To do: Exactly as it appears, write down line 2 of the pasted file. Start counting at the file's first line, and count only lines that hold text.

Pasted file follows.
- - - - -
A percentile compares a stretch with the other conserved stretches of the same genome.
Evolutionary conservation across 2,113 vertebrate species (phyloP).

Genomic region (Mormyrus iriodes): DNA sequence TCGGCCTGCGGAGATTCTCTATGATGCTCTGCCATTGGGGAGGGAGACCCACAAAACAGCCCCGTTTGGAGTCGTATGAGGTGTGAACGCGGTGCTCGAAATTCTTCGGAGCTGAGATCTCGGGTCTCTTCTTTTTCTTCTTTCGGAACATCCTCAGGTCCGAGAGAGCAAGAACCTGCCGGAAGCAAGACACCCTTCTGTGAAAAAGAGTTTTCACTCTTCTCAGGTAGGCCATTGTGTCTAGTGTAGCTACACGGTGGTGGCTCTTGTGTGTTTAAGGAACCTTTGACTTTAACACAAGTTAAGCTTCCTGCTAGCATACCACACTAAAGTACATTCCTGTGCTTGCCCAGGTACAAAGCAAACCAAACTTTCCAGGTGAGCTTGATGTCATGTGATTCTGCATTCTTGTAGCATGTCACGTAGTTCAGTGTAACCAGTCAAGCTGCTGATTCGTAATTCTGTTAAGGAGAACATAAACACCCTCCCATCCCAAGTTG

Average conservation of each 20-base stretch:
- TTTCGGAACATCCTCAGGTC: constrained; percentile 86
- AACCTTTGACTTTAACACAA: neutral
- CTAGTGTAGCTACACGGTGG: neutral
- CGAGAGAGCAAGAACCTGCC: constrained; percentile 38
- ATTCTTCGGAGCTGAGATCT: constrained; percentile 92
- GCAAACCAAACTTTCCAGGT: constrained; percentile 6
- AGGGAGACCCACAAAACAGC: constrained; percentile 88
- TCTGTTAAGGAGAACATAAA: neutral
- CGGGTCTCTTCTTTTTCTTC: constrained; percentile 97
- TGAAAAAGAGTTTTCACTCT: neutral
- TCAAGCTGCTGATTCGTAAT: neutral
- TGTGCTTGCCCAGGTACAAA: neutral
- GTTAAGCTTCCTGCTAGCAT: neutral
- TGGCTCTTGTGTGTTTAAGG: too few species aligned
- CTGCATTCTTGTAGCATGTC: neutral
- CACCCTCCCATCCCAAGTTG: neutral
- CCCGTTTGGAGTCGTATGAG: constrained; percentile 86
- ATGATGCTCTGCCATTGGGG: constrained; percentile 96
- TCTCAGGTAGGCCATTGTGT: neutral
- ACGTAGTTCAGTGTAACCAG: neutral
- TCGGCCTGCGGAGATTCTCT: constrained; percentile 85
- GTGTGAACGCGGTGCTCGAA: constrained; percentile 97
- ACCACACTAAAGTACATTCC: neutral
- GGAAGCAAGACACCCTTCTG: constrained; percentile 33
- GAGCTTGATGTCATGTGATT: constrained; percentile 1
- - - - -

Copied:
Evolutionary conservation across 2,113 vertebrate species (phyloP).